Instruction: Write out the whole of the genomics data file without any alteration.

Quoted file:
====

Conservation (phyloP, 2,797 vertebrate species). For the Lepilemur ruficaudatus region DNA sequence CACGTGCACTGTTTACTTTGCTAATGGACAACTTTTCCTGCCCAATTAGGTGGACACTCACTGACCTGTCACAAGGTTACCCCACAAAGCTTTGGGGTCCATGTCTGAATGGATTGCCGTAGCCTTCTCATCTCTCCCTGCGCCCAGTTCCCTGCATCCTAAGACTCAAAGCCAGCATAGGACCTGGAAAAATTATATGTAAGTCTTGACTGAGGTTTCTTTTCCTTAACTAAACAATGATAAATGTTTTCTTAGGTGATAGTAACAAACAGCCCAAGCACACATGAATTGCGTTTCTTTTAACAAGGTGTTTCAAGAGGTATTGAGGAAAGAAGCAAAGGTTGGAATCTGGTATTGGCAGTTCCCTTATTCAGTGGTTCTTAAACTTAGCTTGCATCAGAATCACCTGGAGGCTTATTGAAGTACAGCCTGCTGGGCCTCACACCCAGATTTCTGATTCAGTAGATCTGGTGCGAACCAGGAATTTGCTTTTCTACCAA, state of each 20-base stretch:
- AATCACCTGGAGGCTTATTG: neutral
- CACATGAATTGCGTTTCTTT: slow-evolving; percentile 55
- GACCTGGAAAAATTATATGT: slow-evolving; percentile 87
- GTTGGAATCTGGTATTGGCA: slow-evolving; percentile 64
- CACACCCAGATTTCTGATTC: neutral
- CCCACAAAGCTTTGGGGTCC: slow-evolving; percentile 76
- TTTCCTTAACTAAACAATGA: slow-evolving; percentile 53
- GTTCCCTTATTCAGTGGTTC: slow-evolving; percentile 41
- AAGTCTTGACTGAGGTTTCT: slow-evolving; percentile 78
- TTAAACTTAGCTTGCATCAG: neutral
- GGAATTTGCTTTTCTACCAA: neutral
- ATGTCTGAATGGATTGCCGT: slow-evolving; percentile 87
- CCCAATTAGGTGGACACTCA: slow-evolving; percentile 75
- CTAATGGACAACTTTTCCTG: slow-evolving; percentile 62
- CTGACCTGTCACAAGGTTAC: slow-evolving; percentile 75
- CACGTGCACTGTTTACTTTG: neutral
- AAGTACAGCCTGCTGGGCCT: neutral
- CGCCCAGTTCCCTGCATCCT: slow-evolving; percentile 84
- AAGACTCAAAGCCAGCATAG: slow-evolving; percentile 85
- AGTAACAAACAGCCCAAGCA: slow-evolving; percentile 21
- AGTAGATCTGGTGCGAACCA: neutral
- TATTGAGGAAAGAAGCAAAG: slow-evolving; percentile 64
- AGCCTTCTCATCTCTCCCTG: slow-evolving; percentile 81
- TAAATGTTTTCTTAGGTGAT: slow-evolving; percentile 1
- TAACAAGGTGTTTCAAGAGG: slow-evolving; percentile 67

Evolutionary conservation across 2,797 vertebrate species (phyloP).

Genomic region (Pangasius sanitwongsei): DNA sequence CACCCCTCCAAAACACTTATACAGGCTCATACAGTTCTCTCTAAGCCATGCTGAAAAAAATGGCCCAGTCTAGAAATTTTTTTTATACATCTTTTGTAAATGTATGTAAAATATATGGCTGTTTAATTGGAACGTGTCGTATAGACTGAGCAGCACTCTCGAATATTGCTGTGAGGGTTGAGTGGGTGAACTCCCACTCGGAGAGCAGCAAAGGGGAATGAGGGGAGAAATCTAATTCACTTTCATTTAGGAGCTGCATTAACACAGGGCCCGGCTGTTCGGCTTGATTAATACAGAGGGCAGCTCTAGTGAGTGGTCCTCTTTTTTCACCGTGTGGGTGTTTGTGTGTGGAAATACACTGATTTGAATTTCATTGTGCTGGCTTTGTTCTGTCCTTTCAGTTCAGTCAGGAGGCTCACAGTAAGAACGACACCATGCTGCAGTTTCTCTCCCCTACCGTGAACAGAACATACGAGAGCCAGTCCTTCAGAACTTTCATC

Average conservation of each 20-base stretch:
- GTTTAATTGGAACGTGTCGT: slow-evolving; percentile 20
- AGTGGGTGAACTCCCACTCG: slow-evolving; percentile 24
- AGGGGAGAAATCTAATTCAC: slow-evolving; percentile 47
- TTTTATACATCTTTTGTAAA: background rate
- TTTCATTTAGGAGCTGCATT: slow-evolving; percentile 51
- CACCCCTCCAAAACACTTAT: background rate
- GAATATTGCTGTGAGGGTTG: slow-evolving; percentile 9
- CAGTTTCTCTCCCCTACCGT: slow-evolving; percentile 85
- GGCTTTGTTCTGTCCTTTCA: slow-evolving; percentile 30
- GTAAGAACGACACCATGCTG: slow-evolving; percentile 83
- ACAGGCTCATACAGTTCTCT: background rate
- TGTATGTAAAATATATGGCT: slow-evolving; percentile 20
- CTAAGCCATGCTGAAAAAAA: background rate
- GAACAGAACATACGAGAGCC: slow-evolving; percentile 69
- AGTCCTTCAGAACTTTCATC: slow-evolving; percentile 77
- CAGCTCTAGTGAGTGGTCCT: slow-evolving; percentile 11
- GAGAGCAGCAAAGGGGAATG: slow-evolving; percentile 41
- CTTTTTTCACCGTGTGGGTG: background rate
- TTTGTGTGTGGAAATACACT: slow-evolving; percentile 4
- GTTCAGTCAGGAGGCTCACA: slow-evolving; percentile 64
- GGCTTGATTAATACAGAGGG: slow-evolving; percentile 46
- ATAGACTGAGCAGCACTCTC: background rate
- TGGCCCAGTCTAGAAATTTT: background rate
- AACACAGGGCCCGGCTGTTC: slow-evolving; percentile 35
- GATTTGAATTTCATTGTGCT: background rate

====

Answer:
Conservation (phyloP, 2,797 vertebrate species). For the Lepilemur ruficaudatus region DNA sequence CACGTGCACTGTTTACTTTGCTAATGGACAACTTTTCCTGCCCAATTAGGTGGACACTCACTGACCTGTCACAAGGTTACCCCACAAAGCTTTGGGGTCCATGTCTGAATGGATTGCCGTAGCCTTCTCATCTCTCCCTGCGCCCAGTTCCCTGCATCCTAAGACTCAAAGCCAGCATAGGACCTGGAAAAATTATATGTAAGTCTTGACTGAGGTTTCTTTTCCTTAACTAAACAATGATAAATGTTTTCTTAGGTGATAGTAACAAACAGCCCAAGCACACATGAATTGCGTTTCTTTTAACAAGGTGTTTCAAGAGGTATTGAGGAAAGAAGCAAAGGTTGGAATCTGGTATTGGCAGTTCCCTTATTCAGTGGTTCTTAAACTTAGCTTGCATCAGAATCACCTGGAGGCTTATTGAAGTACAGCCTGCTGGGCCTCACACCCAGATTTCTGATTCAGTAGATCTGGTGCGAACCAGGAATTTGCTTTTCTACCAA, state of each 20-base stretch:
- AATCACCTGGAGGCTTATTG: neutral
- CACATGAATTGCGTTTCTTT: slow-evolving; percentile 55
- GACCTGGAAAAATTATATGT: slow-evolving; percentile 87
- GTTGGAATCTGGTATTGGCA: slow-evolving; percentile 64
- CACACCCAGATTTCTGATTC: neutral
- CCCACAAAGCTTTGGGGTCC: slow-evolving; percentile 76
- TTTCCTTAACTAAACAATGA: slow-evolving; percentile 53
- GTTCCCTTATTCAGTGGTTC: slow-evolving; percentile 41
- AAGTCTTGACTGAGGTTTCT: slow-evolving; percentile 78
- TTAAACTTAGCTTGCATCAG: neutral
- GGAATTTGCTTTTCTACCAA: neutral
- ATGTCTGAATGGATTGCCGT: slow-evolving; percentile 87
- CCCAATTAGGTGGACACTCA: slow-evolving; percentile 75
- CTAATGGACAACTTTTCCTG: slow-evolving; percentile 62
- CTGACCTGTCACAAGGTTAC: slow-evolving; percentile 75
- CACGTGCACTGTTTACTTTG: neutral
- AAGTACAGCCTGCTGGGCCT: neutral
- CGCCCAGTTCCCTGCATCCT: slow-evolving; percentile 84
- AAGACTCAAAGCCAGCATAG: slow-evolving; percentile 85
- AGTAACAAACAGCCCAAGCA: slow-evolving; percentile 21
- AGTAGATCTGGTGCGAACCA: neutral
- TATTGAGGAAAGAAGCAAAG: slow-evolving; percentile 64
- AGCCTTCTCATCTCTCCCTG: slow-evolving; percentile 81
- TAAATGTTTTCTTAGGTGAT: slow-evolving; percentile 1
- TAACAAGGTGTTTCAAGAGG: slow-evolving; percentile 67

Evolutionary conservation across 2,797 vertebrate species (phyloP).

Genomic region (Pangasius sanitwongsei): DNA sequence CACCCCTCCAAAACACTTATACAGGCTCATACAGTTCTCTCTAAGCCATGCTGAAAAAAATGGCCCAGTCTAGAAATTTTTTTTATACATCTTTTGTAAATGTATGTAAAATATATGGCTGTTTAATTGGAACGTGTCGTATAGACTGAGCAGCACTCTCGAATATTGCTGTGAGGGTTGAGTGGGTGAACTCCCACTCGGAGAGCAGCAAAGGGGAATGAGGGGAGAAATCTAATTCACTTTCATTTAGGAGCTGCATTAACACAGGGCCCGGCTGTTCGGCTTGATTAATACAGAGGGCAGCTCTAGTGAGTGGTCCTCTTTTTTCACCGTGTGGGTGTTTGTGTGTGGAAATACACTGATTTGAATTTCATTGTGCTGGCTTTGTTCTGTCCTTTCAGTTCAGTCAGGAGGCTCACAGTAAGAACGACACCATGCTGCAGTTTCTCTCCCCTACCGTGAACAGAACATACGAGAGCCAGTCCTTCAGAACTTTCATC

Average conservation of each 20-base stretch:
- GTTTAATTGGAACGTGTCGT: slow-evolving; percentile 20
- AGTGGGTGAACTCCCACTCG: slow-evolving; percentile 24
- AGGGGAGAAATCTAATTCAC: slow-evolving; percentile 47
- TTTTATACATCTTTTGTAAA: background rate
- TTTCATTTAGGAGCTGCATT: slow-evolving; percentile 51
- CACCCCTCCAAAACACTTAT: background rate
- GAATATTGCTGTGAGGGTTG: slow-evolving; percentile 9
- CAGTTTCTCTCCCCTACCGT: slow-evolving; percentile 85
- GGCTTTGTTCTGTCCTTTCA: slow-evolving; percentile 30
- GTAAGAACGACACCATGCTG: slow-evolving; percentile 83
- ACAGGCTCATACAGTTCTCT: background rate
- TGTATGTAAAATATATGGCT: slow-evolving; percentile 20
- CTAAGCCATGCTGAAAAAAA: background rate
- GAACAGAACATACGAGAGCC: slow-evolving; percentile 69
- AGTCCTTCAGAACTTTCATC: slow-evolving; percentile 77
- CAGCTCTAGTGAGTGGTCCT: slow-evolving; percentile 11
- GAGAGCAGCAAAGGGGAATG: slow-evolving; percentile 41
- CTTTTTTCACCGTGTGGGTG: background rate
- TTTGTGTGTGGAAATACACT: slow-evolving; percentile 4
- GTTCAGTCAGGAGGCTCACA: slow-evolving; percentile 64
- GGCTTGATTAATACAGAGGG: slow-evolving; percentile 46
- ATAGACTGAGCAGCACTCTC: background rate
- TGGCCCAGTCTAGAAATTTT: background rate
- AACACAGGGCCCGGCTGTTC: slow-evolving; percentile 35
- GATTTGAATTTCATTGTGCT: background rate